Polish military enters space with $600m satellite deal

Two Airbus satellites ordered for 2027 to enable reconnaissance from space

Poland and France's defence ministers signed the satellite deal in Warsaw. EPA
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Poland’s armed forces have announced a €575 million ($611.9m) deal to buy reconnaissance satellites in space.

Two satellites made by Airbus have been ordered for 2027, while another two will be available to share from 2023.

It is Poland’s first foray into military activity in space, and comes as it upgrades its armed forces after the invasion of Ukraine.

The space deal was agreed with France, where Airbus satellites are made and tested in Toulouse.

Polish Defence Minister Mariusz Blaszczak said the satellites would give Poland a valuable early warning system.

He said they could be used to monitor natural disasters as well as for military purposes.

“Space is becoming increasingly militarised and has an increasing impact on warfare,” said French Defence Minister Sebastien Lecornu.

From 2023, Poland plans to draw on a fleet of Airbus satellites called Pleiades Neo which provide high-resolution images from space.

Two of the Pleiades satellites were launched last year, but another two were destroyed in a failed launch on December 21.

The Vega-C launch vehicle lost pressure minutes after taking off from French Guiana and dropped into the Atlantic Ocean.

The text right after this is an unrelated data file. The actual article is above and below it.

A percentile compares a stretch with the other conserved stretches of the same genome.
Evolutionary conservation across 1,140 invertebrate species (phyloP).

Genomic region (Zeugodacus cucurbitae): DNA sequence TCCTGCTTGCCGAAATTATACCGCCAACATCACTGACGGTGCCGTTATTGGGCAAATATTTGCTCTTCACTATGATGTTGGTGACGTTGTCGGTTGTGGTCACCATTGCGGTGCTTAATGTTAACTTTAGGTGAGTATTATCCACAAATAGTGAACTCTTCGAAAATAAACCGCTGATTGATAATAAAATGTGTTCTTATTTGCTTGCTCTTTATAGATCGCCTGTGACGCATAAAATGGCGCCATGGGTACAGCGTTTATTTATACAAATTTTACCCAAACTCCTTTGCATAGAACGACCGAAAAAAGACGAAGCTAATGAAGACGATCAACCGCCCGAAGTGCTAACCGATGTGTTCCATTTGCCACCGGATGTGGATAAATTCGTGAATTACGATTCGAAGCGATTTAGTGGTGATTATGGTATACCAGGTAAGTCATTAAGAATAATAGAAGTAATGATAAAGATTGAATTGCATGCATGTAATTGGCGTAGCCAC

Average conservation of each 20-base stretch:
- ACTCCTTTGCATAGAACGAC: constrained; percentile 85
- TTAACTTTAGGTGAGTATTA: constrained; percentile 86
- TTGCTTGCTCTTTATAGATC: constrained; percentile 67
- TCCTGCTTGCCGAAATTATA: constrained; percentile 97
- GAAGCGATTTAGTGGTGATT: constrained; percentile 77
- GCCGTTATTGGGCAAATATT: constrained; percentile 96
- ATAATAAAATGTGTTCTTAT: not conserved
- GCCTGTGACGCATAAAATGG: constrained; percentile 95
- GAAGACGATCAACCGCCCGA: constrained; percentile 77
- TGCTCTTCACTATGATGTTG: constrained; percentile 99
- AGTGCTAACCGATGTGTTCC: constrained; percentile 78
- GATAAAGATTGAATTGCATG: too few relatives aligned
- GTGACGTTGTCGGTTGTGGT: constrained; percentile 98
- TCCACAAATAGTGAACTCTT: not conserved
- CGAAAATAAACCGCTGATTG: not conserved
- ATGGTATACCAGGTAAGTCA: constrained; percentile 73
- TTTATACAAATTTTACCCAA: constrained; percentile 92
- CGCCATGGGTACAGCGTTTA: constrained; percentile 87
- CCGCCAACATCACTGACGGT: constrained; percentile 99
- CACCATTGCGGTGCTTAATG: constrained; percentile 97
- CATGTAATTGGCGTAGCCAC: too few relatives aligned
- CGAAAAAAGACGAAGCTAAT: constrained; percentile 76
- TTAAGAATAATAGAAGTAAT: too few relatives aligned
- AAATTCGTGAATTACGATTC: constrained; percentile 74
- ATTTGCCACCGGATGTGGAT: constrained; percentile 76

Airbus has not yet said whether it will replace the two satellites, to complete what was meant to be a four-part fleet.

A satellite launch from French Guiana failed only minutes after lift-off. AP

But it said the two satellites launched last year had already shown their high image quality and geolocation accuracy.

The Polish deal will also see a receiving station built in the country to go with the two satellites expected by 2027.

This will give Poland “fully autonomous control” over the satellites, the country’s armaments agency said.

Poland plans to increase defence spending to 3 per cent of gross domestic product (GDP) after the Russian invasion of Ukraine shook up the geopolitical order in Europe.

The upgrade includes plans to recruit 20,000 new soldiers and will see the military budget trebled compared with 2015.

Several other countries including Germany, Norway and Denmark have announced increases in defence spending since Russia invaded Ukraine in February.

Updated: December 28, 2022, 9:28 AM